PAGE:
Cannabinoids in pain managementBMJ 2001; 323 doi: https://doi.org/10.1136/bmj.323.7323.1249 (Published 24 November 2001) Cite this as: BMJ 2001;323:1249
Study was bound to conclude that cannabinoids had limited efficacy
- Ethan Russo, clinical assistant professor, University of Washington School of Medicine (firstname.lastname@example.org)
- Montana Neurobehavioral Specialists, 900 North Orange Street, Missoula, MT 59802, USA
- Department of Pharmacology, University of Oxford, Oxford OX3 9DU
- Arlington, VA 22209, USA
- nova-Institut, D-50354 Hürth, Germany
- Pain Management Centre, Queen's Medical Centre, Nottingham NG7 2UH
- Pain Research, Nuffield Department of Anaesthetics, The Churchill, Oxford Radcliffe Hospital, Oxford OX3 7LJ
- Division d'Anesthésiologie, Département APSIC, Hôpitaux Universitaires, CH-1211 Genève 14, Switzerland
- Department of Clinical Pharmacology, Radcliffe Infirmary, Oxford OX2 6HE
EDITOR—Campbell et al's paper on whether cannabinoids are effective and safe in the management of pain purports to be qualitative and systematic,1 but it is neither. Because it focused on two clinically questionable synthetic cannabinoids and oral delta-9-tetrahydrocannabinol (THC) without providing any focus on the synergistic components of herbal cannabis, and examined only certain facets of the broad topic of pain, it ensured that a conclusion of limited efficacy was reached. That is not news.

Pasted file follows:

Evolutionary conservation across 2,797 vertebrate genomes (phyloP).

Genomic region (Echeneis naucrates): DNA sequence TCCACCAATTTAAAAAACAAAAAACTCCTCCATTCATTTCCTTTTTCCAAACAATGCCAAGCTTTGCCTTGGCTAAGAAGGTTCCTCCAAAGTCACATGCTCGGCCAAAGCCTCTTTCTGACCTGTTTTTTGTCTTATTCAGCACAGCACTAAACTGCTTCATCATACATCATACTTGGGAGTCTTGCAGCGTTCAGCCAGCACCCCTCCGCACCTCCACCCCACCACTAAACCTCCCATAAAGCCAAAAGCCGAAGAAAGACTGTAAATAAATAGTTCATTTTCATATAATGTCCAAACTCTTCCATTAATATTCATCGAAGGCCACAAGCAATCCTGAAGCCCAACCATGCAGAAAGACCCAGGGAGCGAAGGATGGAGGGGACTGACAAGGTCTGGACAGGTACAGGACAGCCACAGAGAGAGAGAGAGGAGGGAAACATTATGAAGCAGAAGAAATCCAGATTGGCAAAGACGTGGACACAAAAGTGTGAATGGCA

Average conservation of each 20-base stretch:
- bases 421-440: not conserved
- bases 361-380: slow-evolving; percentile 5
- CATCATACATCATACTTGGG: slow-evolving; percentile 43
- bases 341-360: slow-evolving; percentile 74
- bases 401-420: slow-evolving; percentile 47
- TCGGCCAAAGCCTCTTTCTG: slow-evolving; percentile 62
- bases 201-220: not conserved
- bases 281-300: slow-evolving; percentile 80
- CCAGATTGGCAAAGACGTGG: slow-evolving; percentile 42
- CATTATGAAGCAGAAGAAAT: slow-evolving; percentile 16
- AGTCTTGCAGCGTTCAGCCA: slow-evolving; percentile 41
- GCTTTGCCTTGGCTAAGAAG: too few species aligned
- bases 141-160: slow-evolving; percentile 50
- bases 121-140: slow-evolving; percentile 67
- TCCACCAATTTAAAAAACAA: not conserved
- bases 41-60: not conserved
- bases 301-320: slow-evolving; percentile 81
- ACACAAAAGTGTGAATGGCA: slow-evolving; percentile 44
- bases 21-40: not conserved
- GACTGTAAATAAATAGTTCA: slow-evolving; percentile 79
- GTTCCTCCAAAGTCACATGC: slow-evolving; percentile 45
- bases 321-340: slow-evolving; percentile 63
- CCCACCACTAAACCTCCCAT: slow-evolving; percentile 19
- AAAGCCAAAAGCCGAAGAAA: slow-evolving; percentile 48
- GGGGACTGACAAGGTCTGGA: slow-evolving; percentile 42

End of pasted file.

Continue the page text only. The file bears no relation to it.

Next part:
What is surprising, in contrast, is that the authors chose to broaden the alleged impact of their limited investigation to relegate the use of cannabis and cannabinoids to a back seat in future analgesic applications. This contention is not supported by their limited data.
I see nothing published about pioneering British doctors and their clinical successes with cannabis extracts in a myriad of painful conditions between 1840 and 1940.2-4 I see virtually nothing of modern scientific studies showing the multifactorial benefits of cannabis on a range of neurotransmitter systems, which I have reviewed.5 No mention is made of bureaucratic and political obstructions to clinical research into cannabis; one cannot show results when the requisite studies are not permitted. Thus until recently we have been left with an overwhelming (but ignored) body of anecdotal evidence from patients and their doctors.
What is truly newsworthy here is that the BMJ has ignored peer review and editorial standards in a scandalous manner. The popular media have seized the opportunity, and in the process valuable laboratory and clinical research, and their funding, in analgesia and pain control have been severely compromised. Great shame accrues to the journal as a result. Instead of …